By Michelle Cartwright Soverino, Director of Development
In the 1960s Egan Maritime’s founder, Albert F. “Bud” Egan, began a private collection of marine art and original works depicting Nantucket and its great perspective on the early American experience. Twenty years into collecting, during the 1980s, Bud was frequently flustered at the lack of imagery illustrating not only the early years of settlement on Nantucket, but also significant moments that moved the island’s community and economy forward—beyond the great scope of whaling. Seeking to rectify this historic dilemma, Bud employed British marine artist, Rodney Charman, to research and paint pivotal Nantucket moments for future generations to enjoy and engage with.
One of these paintings is that of the inaugural Nantucket Railroad trip, which occurred on July 4, 1881. The route was designed to bring passengers from Straight Wharf to Surfside, on the island’s South Shore. It then continued along the shore east to the village of Siasconset. In its early years, the railroad was a popular attraction for tourist and residents. The line closed in 1917, and during World War I parts of it were sent to France to aid the allies, with the exception of one car that remained on Nantucket.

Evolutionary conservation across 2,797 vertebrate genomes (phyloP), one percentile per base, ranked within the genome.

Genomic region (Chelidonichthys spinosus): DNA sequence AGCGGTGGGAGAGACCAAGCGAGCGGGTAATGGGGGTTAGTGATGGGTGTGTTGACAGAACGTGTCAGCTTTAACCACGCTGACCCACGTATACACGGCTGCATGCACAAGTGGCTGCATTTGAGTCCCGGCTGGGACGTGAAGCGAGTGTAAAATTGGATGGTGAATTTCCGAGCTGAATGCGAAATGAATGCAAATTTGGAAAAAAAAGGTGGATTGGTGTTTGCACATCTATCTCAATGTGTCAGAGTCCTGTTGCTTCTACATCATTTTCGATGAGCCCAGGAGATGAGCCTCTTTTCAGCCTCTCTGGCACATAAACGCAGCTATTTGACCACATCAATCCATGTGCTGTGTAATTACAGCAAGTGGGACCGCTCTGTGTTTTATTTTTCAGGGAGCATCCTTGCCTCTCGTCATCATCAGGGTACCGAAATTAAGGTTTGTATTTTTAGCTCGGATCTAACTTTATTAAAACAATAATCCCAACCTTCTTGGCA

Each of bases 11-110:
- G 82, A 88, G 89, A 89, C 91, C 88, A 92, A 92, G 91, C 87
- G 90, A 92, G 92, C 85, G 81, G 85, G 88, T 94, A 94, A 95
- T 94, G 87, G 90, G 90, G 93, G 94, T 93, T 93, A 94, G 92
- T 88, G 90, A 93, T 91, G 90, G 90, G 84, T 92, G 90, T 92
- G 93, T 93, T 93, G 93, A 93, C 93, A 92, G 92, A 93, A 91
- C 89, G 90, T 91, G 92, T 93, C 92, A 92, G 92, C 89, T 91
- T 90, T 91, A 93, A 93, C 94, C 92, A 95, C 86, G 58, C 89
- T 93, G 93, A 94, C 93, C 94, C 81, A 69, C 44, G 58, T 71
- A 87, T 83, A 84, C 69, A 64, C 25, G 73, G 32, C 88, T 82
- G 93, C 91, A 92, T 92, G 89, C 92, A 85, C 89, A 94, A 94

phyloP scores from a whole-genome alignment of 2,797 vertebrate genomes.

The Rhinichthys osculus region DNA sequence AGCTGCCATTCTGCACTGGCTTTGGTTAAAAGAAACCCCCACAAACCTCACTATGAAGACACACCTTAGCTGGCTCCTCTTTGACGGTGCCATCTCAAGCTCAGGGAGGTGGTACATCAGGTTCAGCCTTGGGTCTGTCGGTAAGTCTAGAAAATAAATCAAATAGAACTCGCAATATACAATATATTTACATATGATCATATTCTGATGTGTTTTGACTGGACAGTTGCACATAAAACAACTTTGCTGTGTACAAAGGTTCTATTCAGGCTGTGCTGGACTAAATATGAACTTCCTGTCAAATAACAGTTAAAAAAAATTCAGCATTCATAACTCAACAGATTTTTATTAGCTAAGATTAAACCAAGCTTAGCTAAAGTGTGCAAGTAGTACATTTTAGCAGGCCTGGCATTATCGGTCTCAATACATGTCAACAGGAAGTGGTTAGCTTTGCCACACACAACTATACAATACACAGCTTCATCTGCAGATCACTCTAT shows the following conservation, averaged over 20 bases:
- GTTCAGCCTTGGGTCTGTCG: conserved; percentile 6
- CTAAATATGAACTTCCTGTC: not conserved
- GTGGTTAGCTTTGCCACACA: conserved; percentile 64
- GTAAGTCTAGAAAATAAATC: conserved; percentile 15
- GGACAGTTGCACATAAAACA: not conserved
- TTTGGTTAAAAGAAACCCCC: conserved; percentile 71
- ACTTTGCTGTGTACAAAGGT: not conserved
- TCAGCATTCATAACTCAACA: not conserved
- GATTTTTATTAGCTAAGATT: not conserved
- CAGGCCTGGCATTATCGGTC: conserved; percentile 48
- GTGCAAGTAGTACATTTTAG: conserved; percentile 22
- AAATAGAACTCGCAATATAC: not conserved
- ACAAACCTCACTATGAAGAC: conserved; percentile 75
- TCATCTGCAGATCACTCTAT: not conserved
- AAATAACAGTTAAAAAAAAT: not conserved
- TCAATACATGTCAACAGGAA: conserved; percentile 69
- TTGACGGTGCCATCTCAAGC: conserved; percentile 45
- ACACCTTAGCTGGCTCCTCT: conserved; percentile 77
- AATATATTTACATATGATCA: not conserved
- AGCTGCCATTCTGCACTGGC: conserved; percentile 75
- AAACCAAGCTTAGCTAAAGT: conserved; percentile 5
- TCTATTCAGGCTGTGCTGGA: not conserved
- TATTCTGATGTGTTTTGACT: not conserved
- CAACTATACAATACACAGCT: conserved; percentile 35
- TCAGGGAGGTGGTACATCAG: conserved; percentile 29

In 1989, wanting to create a book with highlights of his commissioned collection of Charman paintings to share with the public, Bud employed local Nantucket historian and friend, Robert F. “Bob” Mooney to write narratives for his selected works. The below paragraph was penned by Mooney for the project, which was published under Egan Maritime’s Mill Hill Press in its 1989 title, Portrait of Nantucket, 1659-1890.
The Opening of the Nantucket Railroad, 1881
This dramatic scene depicts one of the most colorful events in Nantucket history—the inaugural trip of the Nantucket Railroad, which took place on schedule, July 4, 1881. Inspired by local promoters and mainland investors, the railroad ran on a narrow-gauge track. It was designed to run from Steamboat Wharf, along Easy Street and Washington Street and thence out to the booming village of Surfside, three miles away, with a later extension to Siasconset. Featuring a single engine named Dionis, for Tristam Coffin’s wife, and two passenger cars, the route proved to be a popular tourist attraction during the summer for several years. It was also a thrill for the islanders, many of whom had never seen a train before. In later years, the little railroad became the victim of storms and surf, which washed away the tracks to ‘Sconset, and to declining revenue. The route was finally torn up and sent to France to aid the Allies in World War I. Yet for many Nantucketers, the colorful years of the Nantucket Railroad were a journey which will never be forgotten.